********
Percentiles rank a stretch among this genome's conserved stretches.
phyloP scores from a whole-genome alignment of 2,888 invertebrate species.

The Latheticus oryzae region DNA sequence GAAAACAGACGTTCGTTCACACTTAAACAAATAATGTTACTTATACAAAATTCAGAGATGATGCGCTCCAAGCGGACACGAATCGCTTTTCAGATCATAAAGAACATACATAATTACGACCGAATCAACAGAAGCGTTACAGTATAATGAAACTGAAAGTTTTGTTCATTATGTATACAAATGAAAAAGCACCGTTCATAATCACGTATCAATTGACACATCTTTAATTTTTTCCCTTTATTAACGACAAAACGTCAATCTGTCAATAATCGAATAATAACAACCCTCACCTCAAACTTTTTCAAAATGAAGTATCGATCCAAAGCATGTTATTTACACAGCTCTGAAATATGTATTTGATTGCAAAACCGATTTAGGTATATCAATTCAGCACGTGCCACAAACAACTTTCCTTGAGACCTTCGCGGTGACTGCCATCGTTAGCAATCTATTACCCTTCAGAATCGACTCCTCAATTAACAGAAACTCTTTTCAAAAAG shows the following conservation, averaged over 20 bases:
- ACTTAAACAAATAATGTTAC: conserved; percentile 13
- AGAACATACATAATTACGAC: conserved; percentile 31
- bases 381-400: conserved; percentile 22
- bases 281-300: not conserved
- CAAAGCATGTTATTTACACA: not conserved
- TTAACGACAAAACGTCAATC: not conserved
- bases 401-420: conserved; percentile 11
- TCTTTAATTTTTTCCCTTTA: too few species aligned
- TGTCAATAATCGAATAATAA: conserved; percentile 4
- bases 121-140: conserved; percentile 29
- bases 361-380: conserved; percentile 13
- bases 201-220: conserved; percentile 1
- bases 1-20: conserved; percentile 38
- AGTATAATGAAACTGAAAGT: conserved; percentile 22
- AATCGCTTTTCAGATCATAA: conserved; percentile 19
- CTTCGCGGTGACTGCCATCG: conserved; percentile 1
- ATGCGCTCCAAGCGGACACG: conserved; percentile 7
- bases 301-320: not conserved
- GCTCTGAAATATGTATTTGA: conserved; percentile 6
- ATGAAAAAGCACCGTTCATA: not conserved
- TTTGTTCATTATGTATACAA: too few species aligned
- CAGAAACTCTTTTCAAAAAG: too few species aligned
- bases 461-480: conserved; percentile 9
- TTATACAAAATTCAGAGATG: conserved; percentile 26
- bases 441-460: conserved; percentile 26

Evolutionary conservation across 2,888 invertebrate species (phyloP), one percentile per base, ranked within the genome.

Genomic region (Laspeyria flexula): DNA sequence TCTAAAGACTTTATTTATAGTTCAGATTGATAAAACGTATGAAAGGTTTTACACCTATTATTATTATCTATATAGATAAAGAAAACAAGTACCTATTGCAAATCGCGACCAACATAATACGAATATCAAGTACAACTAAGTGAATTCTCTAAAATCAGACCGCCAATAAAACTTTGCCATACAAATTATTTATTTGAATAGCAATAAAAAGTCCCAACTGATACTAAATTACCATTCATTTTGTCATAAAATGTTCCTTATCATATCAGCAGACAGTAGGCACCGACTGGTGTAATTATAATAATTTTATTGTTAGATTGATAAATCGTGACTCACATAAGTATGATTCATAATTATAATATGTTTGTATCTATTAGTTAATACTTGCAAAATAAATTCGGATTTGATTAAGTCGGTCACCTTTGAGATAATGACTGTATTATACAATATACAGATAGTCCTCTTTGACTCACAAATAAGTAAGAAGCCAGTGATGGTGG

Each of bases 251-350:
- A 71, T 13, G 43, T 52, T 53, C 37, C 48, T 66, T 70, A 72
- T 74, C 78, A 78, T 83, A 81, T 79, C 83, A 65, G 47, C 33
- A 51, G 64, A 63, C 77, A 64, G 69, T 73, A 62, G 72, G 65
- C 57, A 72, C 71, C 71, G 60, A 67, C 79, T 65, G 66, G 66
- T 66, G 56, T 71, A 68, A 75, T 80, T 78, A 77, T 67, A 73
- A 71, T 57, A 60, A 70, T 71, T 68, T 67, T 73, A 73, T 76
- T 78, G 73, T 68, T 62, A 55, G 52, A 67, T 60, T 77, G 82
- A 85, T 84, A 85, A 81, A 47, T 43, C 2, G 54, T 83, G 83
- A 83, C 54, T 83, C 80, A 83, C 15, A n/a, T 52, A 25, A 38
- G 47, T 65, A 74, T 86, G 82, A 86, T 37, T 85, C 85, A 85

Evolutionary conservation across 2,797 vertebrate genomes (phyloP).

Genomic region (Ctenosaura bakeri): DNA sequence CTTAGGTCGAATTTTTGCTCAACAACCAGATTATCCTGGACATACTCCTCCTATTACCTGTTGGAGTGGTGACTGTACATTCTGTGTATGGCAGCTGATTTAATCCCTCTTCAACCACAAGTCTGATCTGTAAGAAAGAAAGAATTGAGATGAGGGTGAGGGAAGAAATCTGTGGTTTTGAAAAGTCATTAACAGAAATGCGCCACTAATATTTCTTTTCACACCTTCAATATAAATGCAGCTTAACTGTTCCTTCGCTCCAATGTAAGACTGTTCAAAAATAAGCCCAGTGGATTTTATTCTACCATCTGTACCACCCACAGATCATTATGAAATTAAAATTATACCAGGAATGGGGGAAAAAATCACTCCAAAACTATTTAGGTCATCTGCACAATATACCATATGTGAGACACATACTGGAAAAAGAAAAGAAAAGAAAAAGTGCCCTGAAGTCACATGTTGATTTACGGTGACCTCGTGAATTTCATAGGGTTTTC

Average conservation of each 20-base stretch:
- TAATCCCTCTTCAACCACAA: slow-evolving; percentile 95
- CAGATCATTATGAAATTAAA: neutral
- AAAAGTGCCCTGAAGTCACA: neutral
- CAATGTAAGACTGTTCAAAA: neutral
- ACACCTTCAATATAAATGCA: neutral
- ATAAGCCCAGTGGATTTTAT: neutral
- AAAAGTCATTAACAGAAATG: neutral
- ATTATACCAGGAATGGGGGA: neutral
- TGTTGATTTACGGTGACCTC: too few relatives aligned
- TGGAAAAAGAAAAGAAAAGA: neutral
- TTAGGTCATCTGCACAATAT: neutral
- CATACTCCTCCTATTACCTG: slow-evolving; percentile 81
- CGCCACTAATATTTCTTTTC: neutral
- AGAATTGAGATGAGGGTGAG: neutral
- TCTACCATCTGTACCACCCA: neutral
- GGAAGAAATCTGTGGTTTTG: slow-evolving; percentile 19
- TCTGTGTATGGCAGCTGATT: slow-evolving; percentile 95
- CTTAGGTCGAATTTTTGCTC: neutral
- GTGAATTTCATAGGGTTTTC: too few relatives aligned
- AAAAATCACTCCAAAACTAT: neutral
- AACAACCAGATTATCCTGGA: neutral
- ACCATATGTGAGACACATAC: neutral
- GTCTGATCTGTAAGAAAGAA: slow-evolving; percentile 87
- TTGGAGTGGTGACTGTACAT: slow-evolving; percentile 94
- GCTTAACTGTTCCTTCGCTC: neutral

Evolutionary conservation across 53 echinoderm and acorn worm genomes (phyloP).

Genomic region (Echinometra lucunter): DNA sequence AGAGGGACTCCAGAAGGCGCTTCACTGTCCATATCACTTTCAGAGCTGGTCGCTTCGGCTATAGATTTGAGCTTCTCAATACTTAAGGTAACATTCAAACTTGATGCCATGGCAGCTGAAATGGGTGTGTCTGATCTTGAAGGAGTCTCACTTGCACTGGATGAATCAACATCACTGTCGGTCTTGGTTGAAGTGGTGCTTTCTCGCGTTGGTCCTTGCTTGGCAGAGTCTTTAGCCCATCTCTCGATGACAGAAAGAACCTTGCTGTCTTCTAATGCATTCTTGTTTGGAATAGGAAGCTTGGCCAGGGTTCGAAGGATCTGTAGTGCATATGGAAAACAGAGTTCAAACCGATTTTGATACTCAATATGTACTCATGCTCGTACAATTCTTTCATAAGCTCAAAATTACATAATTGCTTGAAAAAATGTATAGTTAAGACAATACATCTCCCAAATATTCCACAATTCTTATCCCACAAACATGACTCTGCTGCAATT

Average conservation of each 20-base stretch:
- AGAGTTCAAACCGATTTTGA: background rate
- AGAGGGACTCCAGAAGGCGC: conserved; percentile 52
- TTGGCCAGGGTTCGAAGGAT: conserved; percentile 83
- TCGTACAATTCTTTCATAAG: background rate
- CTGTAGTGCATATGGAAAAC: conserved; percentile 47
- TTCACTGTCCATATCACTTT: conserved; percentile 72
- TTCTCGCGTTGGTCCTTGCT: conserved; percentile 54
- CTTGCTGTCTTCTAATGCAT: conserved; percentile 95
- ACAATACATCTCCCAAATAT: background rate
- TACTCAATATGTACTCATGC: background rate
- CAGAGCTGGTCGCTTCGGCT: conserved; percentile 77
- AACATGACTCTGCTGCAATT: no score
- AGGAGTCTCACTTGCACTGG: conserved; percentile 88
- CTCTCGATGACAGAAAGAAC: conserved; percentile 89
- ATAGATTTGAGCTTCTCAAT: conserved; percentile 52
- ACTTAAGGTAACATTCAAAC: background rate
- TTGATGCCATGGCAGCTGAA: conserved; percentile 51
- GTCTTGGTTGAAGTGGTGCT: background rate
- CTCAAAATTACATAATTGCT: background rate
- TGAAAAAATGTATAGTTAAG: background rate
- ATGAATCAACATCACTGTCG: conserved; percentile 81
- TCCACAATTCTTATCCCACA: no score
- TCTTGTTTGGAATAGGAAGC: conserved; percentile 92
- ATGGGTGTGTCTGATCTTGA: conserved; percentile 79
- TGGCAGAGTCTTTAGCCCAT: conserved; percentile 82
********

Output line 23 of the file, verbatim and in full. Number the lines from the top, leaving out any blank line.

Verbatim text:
- ATGAAAAAGCACCGTTCATA: not conserved